While reading the Modern Love section of New York Times recently, I came across a story that really hit home.
Margaret Horst, an urban planner living in Portland, wrote about her husband Christian, who had suffered a serious bike accident that plunged him into a coma less than two years after they married.
When Christian vaulted over the handlebars of his bike that day, the impact damaged his left temporal lobe and caused micro-tears to other nearby tissues. Christian spent three weeks on life support, then began the long process of learning to stand, walk and eat again.
Specialists advised Margaret to grieve her old husband and learn to love the new one. “This is a marathon, not a race,” they said. “Prepare for a new life.”
As Christian came home and took up the challenges of his new life, Margaret heard the same guidance from friends, family — even her therapist. “I think you need to grieve the loss of your husband,” they all said.
Good advice, she admits. But it’s hard to follow when you still make grocery lists together, plan family visits and sleep in the same bed.
The challenge of grieving when your spouse is still here
As a therapist working with couples affected by traumatic brain injury, this is a challenge I’ve seen hundreds of times.
Mental health professionals call it ambiguous grief – reflecting the strange experience of mourning the loss of someone who’s still here, yet seems like someone else.
In fact, grief isn’t limited to situations that feel final, like death or divorce. It can overtake us when we lose nearly any anchoring presence in our lives.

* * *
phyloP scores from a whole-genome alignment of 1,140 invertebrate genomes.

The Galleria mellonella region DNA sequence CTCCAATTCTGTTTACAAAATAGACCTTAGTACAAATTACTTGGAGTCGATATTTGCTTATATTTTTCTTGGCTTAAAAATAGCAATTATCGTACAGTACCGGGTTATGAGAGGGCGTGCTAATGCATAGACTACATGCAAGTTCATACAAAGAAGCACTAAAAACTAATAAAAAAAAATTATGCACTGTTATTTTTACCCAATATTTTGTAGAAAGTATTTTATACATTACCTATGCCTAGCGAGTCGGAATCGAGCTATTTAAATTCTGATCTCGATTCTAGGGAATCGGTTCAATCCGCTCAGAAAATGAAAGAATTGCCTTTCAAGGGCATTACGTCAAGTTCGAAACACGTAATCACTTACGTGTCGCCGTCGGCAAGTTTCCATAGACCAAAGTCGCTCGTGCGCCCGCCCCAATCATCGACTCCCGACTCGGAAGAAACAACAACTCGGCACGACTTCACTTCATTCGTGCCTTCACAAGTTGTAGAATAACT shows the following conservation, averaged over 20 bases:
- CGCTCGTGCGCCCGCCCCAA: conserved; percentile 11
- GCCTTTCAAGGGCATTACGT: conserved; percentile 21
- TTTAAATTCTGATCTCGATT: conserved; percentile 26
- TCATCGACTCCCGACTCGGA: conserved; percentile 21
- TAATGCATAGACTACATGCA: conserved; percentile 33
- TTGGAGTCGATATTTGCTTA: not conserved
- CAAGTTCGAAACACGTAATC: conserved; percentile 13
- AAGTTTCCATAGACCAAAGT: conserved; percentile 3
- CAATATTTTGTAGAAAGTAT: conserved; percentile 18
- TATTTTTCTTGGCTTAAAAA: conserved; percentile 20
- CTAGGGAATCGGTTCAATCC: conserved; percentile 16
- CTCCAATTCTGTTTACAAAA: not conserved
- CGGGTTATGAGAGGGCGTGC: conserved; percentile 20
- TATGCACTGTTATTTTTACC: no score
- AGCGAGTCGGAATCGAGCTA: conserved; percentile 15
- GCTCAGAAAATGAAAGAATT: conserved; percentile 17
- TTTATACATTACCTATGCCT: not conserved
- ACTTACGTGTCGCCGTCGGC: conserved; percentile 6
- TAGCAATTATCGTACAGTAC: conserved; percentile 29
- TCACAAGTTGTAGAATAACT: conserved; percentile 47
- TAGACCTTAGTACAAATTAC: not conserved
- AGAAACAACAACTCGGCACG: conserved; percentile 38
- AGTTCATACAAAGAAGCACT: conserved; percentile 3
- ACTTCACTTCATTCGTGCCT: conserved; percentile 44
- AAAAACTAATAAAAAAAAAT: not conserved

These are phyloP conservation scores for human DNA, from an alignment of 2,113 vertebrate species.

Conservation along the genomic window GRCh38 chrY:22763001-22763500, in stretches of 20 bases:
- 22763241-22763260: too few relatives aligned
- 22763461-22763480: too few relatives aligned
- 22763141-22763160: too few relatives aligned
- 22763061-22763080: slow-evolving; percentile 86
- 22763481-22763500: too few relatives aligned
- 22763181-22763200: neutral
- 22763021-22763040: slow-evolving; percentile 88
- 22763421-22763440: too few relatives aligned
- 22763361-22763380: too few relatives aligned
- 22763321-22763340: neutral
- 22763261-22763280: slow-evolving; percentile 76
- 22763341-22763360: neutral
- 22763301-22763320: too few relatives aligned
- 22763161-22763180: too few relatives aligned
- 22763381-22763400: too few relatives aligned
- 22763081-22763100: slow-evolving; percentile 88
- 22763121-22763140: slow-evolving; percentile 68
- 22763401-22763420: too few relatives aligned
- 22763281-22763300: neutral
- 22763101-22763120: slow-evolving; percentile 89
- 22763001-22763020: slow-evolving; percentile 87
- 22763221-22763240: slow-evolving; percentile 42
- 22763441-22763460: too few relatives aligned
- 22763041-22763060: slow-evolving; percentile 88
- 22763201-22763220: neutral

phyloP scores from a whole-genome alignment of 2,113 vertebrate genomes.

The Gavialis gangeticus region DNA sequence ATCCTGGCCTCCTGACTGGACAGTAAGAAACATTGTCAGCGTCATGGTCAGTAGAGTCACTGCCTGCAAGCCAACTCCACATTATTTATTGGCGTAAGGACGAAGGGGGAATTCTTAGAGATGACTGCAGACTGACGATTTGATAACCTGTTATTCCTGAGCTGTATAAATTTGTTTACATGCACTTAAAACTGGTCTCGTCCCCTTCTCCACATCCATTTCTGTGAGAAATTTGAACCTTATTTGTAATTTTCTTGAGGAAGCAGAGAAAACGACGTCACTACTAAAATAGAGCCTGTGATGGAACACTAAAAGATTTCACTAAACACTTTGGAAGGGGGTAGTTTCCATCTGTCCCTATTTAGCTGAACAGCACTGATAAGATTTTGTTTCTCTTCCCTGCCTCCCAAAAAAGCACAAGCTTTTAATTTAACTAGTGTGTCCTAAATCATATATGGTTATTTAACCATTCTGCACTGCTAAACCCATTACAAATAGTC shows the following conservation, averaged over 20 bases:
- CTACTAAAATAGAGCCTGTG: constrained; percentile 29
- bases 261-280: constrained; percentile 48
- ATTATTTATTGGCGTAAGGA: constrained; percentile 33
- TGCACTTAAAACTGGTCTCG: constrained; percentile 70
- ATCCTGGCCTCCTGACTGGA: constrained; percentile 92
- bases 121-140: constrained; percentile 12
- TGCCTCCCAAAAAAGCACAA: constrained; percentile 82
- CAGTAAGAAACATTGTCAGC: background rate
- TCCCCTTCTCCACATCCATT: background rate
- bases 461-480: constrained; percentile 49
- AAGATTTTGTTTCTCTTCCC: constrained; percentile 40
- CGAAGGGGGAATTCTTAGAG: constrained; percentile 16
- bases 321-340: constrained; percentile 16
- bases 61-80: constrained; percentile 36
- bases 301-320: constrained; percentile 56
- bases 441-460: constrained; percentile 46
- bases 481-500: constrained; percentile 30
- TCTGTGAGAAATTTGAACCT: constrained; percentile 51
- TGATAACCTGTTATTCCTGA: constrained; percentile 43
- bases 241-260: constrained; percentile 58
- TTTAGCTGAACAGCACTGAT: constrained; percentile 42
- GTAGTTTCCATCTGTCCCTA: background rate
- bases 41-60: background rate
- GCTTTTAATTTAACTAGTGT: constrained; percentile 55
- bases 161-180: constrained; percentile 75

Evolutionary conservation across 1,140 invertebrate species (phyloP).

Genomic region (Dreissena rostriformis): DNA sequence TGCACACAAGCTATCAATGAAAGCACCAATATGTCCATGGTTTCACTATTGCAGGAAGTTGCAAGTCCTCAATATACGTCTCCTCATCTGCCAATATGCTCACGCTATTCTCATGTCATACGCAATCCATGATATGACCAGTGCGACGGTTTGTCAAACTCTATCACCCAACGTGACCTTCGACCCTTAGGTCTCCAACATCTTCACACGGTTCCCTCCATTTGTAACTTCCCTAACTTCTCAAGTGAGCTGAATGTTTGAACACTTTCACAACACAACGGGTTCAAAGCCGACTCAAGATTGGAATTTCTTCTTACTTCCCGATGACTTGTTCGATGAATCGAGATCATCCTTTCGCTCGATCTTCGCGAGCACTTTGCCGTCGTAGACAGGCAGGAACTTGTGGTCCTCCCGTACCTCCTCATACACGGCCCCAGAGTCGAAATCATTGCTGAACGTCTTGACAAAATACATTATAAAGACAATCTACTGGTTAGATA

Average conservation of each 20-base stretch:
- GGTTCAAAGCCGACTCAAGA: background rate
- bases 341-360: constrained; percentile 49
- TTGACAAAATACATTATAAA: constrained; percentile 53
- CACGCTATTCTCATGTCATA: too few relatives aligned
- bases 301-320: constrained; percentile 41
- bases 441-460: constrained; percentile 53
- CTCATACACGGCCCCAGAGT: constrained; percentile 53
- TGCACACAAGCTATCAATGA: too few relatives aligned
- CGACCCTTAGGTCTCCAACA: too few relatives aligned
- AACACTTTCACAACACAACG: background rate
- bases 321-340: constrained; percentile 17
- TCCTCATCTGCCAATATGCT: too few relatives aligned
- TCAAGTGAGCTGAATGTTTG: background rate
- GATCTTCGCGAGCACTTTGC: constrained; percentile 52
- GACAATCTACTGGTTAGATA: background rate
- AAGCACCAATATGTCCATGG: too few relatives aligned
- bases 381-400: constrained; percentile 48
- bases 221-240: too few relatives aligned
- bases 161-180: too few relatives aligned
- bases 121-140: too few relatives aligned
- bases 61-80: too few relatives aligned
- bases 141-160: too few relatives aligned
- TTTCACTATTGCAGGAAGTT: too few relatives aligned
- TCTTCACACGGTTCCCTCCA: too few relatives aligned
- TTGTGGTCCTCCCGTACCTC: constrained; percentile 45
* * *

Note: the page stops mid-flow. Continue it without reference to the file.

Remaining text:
This is why people who suffer the loss of a business, a career, or even a beloved home may grieve deeply. Those who face life-changing illnesses such as Alzheimer’s disease or cancer also grieve the loss of a future filled with hopes and ambitions that may now be out of reach.
Why grief is a natural response to everything brain injury has taken from you
If you’re grieving the loss of your brain-injured partner, realize that you are not alone. There are many reasons for the pain you’re feeling right now.
The life you once had has vanished. It was shaped by the spouse you once knew so well, who looked and acted so differently from your “new” partner. You may find yourself asking, as Margaret did: “Who is this stranger?”
All the weight is on your shoulders. Every detail of your lives may now rest solely in your hands, from earning a living to cooking, cleaning and scheduling medical appointments. That’s a lot to handle.
You have less freedom. Your loved one may tire easily in social situations. Even a trip to the movies or a local café might be too stimulating. You may be feeling trapped, alone and even more stressed as a result.
Your own health might be threatened. It’s common for caregiving spouses to have trouble sleeping, eating well and getting enough exercise. So even though your partner is supposedly the sick one, you may feel weakened too.
Navigating your way through grief and readjustment
In working with partners of brain-injured people from all over the country, I’ve found that there are no magic answers, especially in the early stages of your recovery – which can take months or even years.
Grief itself takes time. Accepting your loss and feelings of grief that come with it are essential steps that won’t happen overnight.
Along the way, you’ll also encounter feelings of guilt. You may be angry with yourself for not feeling more grateful that your spouse survived. Rage, frustration and hopelessness are all natural responses to the loss you’ve suffered. You don’t have to feel ashamed of them.
If you’re hurting right now, reading Margaret and Christian’s story may let a little light in. There are so many sources of hope in their journey, and I think their living example will resonate with you as much as it did with me.
If you need help dealing with the unique challenges you and your loved one are facing, I am here for you.